For starters, the human body is made up of a whole 70% water, which gives a good hint to the reason of its importance off the bat. Dehydration can lead to headaches, sluggishness and lack of energy, sleepiness, and decreased alertness and performance in every day activities. It's also said that, sometimes, when your body sends your signals of hunger, it's actually thirsty. Recommendations state that the average person should consume eight glasses of water a day, or 64 fluid ounces each day. Note the word average. Your dedicated gym goer strives to be anything but average, and, in the process, sweats out a lot of the water they consumed sitting at work during the day. That is why I would recommend up to one gallon of water if you are hitting the gym three of more times a week, especially on training days. In addition, some of you may take creatine, which utilizes water. In this case, I especially wouldn't fall to short of a gallon each day to ensure that your body has plenty of water for the creatine to work with.
As an additional note, I've met some people who just plain don't like drinking water. I grew up with my mother falling into this category, so I understand. In this case, I would recommend using a flavor enhancer such as the “Mio Liquid Water Enhancer” bottle where you squeeze some drops into a bottle of water to give it flavor. I've also tried the “Crystal Light” powder packets, and those work pretty good as well. Whether you like water or not, your body won't give you a get out of jail free card on this one. Find ways to enhance it as listed above or possibly another method to ensure you are getting the water required to give your body the fuel it needs to make it through those grueling workouts.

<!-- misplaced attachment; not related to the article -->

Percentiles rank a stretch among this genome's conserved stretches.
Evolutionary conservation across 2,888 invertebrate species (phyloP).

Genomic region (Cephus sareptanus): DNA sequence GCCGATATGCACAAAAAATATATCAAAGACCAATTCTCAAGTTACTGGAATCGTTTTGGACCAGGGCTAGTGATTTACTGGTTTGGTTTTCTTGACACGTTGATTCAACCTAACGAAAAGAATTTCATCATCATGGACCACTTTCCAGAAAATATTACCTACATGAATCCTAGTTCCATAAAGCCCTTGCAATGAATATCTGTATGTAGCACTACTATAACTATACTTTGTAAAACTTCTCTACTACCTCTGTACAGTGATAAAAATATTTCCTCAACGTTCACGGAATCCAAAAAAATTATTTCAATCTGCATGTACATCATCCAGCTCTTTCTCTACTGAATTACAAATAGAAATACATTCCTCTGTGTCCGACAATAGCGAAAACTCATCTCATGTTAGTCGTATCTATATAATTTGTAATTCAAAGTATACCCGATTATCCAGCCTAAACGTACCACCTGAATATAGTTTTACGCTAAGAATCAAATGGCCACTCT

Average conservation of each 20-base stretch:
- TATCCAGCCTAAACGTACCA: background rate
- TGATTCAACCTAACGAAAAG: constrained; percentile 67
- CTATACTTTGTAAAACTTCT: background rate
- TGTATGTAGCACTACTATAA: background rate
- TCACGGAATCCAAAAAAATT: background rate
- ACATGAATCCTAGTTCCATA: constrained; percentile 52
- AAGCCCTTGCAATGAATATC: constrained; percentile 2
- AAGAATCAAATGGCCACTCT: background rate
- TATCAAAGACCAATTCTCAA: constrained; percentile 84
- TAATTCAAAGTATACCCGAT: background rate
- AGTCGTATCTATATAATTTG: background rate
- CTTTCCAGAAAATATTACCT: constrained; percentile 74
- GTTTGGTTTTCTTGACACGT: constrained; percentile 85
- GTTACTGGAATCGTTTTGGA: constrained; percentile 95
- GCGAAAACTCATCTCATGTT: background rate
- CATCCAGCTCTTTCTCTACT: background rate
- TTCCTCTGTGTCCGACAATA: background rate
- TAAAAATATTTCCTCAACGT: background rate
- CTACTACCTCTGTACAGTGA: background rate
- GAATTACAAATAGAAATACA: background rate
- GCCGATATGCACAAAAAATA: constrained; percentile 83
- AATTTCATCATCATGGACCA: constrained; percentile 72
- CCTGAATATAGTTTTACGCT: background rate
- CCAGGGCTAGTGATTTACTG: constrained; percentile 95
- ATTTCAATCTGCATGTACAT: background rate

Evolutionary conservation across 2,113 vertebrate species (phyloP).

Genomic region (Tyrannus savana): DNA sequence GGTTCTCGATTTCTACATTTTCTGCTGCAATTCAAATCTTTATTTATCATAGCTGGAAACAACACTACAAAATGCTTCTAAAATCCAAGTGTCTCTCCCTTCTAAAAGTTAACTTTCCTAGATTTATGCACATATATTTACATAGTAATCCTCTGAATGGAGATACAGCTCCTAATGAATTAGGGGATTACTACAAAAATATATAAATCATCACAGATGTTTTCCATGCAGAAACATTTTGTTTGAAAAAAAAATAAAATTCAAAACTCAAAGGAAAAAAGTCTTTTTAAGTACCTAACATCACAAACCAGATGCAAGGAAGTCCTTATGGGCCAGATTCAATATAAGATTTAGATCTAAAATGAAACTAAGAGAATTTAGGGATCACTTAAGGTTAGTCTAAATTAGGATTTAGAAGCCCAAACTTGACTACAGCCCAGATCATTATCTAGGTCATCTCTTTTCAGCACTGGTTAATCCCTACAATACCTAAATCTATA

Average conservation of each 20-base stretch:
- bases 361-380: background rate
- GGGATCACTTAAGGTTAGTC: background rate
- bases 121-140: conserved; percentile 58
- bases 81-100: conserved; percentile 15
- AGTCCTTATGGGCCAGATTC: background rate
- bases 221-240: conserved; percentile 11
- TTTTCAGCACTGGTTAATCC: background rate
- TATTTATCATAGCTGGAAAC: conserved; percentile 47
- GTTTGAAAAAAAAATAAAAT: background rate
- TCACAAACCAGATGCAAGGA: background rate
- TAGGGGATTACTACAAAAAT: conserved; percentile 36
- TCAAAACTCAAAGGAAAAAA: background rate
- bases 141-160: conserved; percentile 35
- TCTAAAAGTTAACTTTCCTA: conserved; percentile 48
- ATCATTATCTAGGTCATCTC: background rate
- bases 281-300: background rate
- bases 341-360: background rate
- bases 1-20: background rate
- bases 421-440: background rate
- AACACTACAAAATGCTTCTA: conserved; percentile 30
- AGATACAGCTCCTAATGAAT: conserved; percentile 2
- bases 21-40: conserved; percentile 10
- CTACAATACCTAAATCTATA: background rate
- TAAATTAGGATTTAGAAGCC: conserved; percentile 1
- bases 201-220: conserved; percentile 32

This one was bound to show up on the list sooner or later, and rightfully so.
This is not only essential to help you have a good workout, but to be able to perform your daily duties to the best of your ability. We all know how beneficial a good night's sleep can be, and how disastrous skimping out on the Zzzz's can be as well. Simply put, sleep is where your body repairs itself and recovers from the blasting you gave it in the gym. Lifting weights is breaking down your muscles, and sleep is where they build themselves back up again, only stronger. You could almost say that this can be compared to breathing. Lifting is the inhaling, and sleeping and recovery is the exhaling. Without one of the other, this does not work properly. The athlete that sleeps eight to nine hours a night will grow better, and reap the rewards of their training sessions more than an athlete that sleeps for just five or six hours. This is just a corner that cannot be cut.
Now, I know the temptation to stay up late working on that home project you've been picking away at for months, or catching up on that T.V. series you started with your wife a couple weeks ago, but this is an area that simply just cannot give. I myself am not a huge fan of long hours sleeping. I'm a go getter, and I had always said that when your sleeping, your flushing time down the toilet. I even went as far as to do the math to find out how many extra days you would gain in a year if you went from sleeping eight hours a day to seven hours a day. The real point here is quality. Sure, you may gain an extra week's worth of time if you do this every day, that's a week's worth of time spent most likely feeling a biut tired, and time taken away from your muscle repair while sleeping. After all, if you inhale, and only exhale halfway, and then inhale again, eventually you will have to have a rather large exhale. This is the same with your sleep. I could make point after point on this one, but I think you get the idea.
So, coming from a fellow go-getter and maximizer of time (which often comes at the expense of sleep), if you skip out on the sleep, you skip out on some of your gains.
How many days a week do you like to workout?
Maybe you didn't expect this to make a top five list, but I'll explain why it really has a right to be here.